It doesn’t. 
For credible, science-based information on obesity and weight loss, check out Weighty Matters, Obesity Panacea, and Dr. Sharma’s Obesity Notes.
 Phung, O., Baker, W., Matthews, L., Lanosa, M., Thorne, A., & Coleman, C. (2009). Effect of green tea catechins with or without caffeine on anthropometric measures: a systematic review and meta-analysis American Journal of Clinical Nutrition, 91 (1), 73-81 DOI: 10.3945/ajcn.2009.28157
As a pharmacist, when I dispense medication, it’s my responsibility to ensure that the medication is safe and appropriate for the patient. There are numerous checks we go through including verifying the dose, ensuring there are no interactions with other drugs, and verifying the patient has no history of allergy to the product prescribed. Asking about allergies is a mandatory question for every new patient.
Penicillin is one of the oldest antibiotics still in use despite widespread bacterial resistance. Multiple analogs of penicillin have been developed to change its effectiveness, or improve its tolerability. And other classes of antibiotics (e.g., cephalosporins) share some structural features with penicillin. These products are widely used for both routine and serious bacterial infections. Unfortunately, allergies to penicillin are widely reported. Statistically, one in ten of you reading this post will respond that you’re allergic to penicillin. Yet the incidence of anaphylaxis to penicillin is estimated to be only 1 to 5 per 10,000. So why do so many people believe they’re allergic to penicillin? Much of it comes down to how we define “allergy.” Continue reading
In the long run, our odds of death are 100%. But what’s going to kill us? I really like this nice graphic from National Geographic, using stats from the US National Safety Council, which illustrates the big killers.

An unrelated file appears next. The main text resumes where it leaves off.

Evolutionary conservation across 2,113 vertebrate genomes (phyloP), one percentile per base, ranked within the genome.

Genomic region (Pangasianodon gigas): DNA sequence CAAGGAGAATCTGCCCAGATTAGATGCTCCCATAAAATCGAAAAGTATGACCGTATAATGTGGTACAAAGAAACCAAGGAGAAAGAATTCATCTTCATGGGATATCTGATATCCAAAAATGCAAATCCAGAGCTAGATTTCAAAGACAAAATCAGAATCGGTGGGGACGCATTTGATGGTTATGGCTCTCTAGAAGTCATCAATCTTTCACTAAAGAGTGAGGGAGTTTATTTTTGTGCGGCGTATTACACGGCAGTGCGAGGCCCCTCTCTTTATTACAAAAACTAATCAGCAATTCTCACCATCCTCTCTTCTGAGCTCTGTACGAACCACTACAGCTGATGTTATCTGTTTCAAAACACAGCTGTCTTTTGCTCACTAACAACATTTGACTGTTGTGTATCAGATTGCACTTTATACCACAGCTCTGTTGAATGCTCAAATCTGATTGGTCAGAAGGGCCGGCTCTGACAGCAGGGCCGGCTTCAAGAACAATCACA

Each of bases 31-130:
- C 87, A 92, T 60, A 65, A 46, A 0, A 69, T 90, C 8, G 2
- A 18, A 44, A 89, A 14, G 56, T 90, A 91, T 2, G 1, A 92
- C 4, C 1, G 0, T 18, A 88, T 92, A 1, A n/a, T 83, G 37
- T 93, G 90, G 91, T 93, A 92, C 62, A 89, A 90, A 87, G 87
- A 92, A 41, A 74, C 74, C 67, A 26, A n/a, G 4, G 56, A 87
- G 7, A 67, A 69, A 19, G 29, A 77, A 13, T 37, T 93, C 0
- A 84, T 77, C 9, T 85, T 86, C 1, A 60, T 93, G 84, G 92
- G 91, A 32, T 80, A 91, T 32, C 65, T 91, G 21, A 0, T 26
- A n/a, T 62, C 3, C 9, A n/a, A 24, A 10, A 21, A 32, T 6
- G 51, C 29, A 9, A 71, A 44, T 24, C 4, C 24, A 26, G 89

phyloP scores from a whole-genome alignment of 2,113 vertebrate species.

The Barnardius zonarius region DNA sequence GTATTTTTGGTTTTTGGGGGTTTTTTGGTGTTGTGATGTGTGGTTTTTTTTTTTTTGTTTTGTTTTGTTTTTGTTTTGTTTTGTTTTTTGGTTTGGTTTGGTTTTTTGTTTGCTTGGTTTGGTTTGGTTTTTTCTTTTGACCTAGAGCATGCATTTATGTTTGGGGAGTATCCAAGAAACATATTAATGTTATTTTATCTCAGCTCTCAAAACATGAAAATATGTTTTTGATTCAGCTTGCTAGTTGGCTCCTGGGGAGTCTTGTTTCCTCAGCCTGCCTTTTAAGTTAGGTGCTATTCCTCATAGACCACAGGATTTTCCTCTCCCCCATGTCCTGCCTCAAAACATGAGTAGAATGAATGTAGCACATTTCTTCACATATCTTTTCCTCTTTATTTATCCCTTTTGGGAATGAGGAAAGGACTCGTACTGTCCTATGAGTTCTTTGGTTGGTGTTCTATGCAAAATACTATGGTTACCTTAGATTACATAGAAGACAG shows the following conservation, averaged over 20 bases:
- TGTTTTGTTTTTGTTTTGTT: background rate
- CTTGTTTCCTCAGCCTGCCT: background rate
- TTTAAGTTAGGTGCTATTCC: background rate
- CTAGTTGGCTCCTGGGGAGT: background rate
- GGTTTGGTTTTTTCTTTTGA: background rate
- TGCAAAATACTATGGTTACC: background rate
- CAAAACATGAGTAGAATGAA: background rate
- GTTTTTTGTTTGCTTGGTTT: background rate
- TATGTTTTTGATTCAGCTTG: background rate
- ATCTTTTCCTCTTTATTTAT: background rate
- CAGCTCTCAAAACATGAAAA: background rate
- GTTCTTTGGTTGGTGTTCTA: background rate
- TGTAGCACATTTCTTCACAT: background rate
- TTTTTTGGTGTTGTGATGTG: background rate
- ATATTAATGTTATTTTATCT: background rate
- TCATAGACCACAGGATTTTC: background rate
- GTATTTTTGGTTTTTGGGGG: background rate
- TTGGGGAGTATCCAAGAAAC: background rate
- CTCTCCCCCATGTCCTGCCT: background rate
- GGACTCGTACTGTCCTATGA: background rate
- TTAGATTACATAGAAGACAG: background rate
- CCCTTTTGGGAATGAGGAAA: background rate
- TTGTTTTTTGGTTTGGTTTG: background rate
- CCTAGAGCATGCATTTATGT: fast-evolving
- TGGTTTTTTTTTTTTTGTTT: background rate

I find this graphic fascinating. Of course it doesn’t include every way to go – just some of the most and least common ways. It would be fascinating to see how this graphic has changed over time. Consider this: Continue reading
A possible pharmacy homeopathy label suggested by Le Canard Noir
This weekend has seen the “10-23 challenge” occur, where science advocates worldwide are “overdosing” on homeopathic products, to demonstrate that they contain no active ingredients and have no therapeutic effects. This builds on last year’s event in the UK and Australia, which was a success: absolutely nothing happened to any participant. This year, overdoses have taken place across Canada and around the world. As part of the challenge, this weekend James Randi reiterated a promise to pay $1 million to anyone that can prove homeopathy works. Here’s some excerpts from that announcement, where he points to pharmacies as being part of the problem: Continue reading